The brexit referendum has been a game changer.
It would have reformed and evolved anyway. Partly because it needed it and partly just because it always will, but this spectacle has undoubtedly accelerated that markedly.
 

Feco

Vital Squad Member
For while now I've held the view that the EU just might be under threat because it's a mix of very different countries some of which have very different economies and needs. It's a possibility that with the UK withdrawing this might start to happen sooner rather than later. In turn the terms for the withdrawal of the UK might turn out to be a bit better than they might have been.

I might be totally wrong but don't think so. Just maybe not in our time. Well mine anyway.
ORF, I’m not sure that the EU is under threat, but definitely there is a change at the centre. The old guard of the last 20 years are going, there will be new blood, and a new direction. Of that I am sure.
It’s just a pity the UK won’t be inside the organisation influencing these changes, but hopefully this proposed withdrawal deal will allow us to contribute from the outside.

I am a member of a heritage railway. Our previous General Manager was very professional, but to me ran the operation in totally the wrong way, concentrating on infrastructure to much, including an extension to a network rail station.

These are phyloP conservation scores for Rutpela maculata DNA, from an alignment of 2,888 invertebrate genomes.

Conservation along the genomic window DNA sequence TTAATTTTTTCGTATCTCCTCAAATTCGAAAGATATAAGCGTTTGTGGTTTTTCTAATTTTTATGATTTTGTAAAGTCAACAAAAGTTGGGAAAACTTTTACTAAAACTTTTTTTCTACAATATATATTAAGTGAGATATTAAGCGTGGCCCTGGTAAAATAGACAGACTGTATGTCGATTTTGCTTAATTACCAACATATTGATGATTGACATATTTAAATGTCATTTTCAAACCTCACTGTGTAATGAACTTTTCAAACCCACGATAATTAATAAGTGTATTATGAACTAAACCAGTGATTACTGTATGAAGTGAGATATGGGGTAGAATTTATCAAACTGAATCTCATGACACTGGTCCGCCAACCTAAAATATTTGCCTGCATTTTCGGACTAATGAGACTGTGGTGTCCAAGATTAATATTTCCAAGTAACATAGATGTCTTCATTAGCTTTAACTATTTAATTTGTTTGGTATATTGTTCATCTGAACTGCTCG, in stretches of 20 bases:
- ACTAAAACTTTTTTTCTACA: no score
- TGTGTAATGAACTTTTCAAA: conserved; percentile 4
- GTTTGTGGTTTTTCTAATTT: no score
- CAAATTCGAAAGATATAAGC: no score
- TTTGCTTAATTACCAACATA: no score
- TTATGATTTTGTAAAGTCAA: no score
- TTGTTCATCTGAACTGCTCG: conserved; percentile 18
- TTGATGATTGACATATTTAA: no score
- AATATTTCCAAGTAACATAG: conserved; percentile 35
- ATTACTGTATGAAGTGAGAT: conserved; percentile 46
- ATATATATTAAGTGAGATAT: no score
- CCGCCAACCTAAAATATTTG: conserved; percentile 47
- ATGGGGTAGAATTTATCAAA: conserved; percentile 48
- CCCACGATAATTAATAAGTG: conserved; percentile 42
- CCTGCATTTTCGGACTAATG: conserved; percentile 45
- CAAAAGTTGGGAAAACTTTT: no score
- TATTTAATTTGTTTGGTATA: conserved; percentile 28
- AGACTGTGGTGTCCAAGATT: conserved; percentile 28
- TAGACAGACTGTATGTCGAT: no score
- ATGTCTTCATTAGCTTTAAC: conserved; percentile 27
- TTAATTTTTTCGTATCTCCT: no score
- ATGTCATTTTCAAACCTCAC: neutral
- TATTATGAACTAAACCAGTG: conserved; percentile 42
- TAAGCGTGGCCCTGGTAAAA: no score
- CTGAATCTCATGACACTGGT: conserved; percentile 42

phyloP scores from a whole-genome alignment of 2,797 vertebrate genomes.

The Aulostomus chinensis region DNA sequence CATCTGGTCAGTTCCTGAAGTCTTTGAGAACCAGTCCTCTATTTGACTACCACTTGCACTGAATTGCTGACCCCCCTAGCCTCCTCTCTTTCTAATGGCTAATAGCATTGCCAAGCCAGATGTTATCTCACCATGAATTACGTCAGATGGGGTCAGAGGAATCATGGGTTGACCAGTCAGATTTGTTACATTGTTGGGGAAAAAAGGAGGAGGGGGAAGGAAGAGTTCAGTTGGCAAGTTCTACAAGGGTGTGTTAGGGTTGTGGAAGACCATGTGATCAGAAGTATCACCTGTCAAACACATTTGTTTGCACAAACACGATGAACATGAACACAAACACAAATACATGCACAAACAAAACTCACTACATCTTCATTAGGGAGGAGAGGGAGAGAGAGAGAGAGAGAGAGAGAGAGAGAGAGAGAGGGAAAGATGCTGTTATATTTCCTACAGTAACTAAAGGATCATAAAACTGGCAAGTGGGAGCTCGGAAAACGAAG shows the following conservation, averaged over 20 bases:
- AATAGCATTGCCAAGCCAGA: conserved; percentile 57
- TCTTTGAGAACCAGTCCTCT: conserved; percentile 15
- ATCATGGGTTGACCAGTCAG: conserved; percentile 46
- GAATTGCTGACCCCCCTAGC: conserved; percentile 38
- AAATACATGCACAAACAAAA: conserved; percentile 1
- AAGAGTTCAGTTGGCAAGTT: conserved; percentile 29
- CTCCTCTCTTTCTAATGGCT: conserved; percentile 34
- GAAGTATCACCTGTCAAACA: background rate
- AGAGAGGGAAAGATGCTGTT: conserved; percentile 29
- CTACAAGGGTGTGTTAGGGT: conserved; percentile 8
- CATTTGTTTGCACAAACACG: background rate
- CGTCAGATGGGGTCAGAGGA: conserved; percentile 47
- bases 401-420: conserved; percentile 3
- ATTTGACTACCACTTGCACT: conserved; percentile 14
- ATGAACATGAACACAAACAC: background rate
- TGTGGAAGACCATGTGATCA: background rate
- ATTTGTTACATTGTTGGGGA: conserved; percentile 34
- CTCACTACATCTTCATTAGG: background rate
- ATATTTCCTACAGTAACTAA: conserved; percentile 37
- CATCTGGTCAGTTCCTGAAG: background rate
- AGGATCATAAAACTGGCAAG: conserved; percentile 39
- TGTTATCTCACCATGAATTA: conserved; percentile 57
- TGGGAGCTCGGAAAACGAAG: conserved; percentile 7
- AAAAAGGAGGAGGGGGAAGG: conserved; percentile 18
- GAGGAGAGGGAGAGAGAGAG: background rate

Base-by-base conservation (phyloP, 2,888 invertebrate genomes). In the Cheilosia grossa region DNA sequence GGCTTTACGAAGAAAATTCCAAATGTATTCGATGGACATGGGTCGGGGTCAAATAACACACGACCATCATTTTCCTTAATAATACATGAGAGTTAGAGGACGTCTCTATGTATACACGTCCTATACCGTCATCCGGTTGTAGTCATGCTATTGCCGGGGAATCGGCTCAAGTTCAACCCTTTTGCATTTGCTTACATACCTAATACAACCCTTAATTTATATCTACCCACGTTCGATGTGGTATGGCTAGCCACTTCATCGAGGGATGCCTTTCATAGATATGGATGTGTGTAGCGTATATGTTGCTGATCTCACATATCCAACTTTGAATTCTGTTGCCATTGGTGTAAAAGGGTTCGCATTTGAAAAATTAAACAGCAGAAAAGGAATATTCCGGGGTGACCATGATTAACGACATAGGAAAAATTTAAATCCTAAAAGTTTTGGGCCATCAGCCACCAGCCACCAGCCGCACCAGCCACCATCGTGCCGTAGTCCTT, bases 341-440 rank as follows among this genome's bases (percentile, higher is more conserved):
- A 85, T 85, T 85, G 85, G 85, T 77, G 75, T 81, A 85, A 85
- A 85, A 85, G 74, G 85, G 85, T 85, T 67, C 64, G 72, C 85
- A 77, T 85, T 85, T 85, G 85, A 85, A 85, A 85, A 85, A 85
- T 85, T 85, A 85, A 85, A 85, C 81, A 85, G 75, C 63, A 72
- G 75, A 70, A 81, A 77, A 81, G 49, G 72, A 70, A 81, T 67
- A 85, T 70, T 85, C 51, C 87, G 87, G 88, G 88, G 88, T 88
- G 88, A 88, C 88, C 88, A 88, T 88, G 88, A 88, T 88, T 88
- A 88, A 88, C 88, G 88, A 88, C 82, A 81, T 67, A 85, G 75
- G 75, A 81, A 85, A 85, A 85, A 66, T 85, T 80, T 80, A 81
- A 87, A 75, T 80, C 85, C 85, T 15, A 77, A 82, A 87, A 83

The money spent meant that the locos and rolling stock didn’t get the attention they needed, and very often we were short of both.
Visitors aren’t bothered about nice infrastructure, they just want to see a big steam engine working.

This guy retired and was replaced by a GM with a completely different outlook. He was actually recommended by the previous guy as his replacement.
The new guy set about sorting out all the things that I felt had been neglected over the previous decade, and next year we will have more than enough locos to go round, and huge variety too.
Thing is though, it’s only now that the work carried out by the previous GM is bearing fruit. Everything he did is now providing great benefits all round. In 50 years, this is probably the best the railway has been. All because he did the bad things and established a solid base to work from. He certainly had a much longer term view than most. His successor is spot on too.

I see the EU as being like that. I don’t necessarily like everything they do, but going forward we will see the benefits.
Maybe not in my lifetime, but that’s not important, we need to keep moving forward.
Unfortunately it seems many don’t look that far forward.
 

toms

Vital Football Hero
The ‘will of the people’ voted to leave the EU.

We leave on the 29th March 2019, most likely with no massive damage to our economy.
We are then free to start negotiating trade deals wherever.

No problem at all

You got what you wanted....what’s the problem?
 

toms

Vital Football Hero
ORF, I’m not sure that the EU is under threat, but definitely there is a change at the centre. The old guard of the last 20 years are going, there will be new blood, and a new direction. Of that I am sure.
It’s just a pity the UK won’t be inside the organisation influencing these changes, but hopefully this proposed withdrawal deal will allow us to contribute from the outside.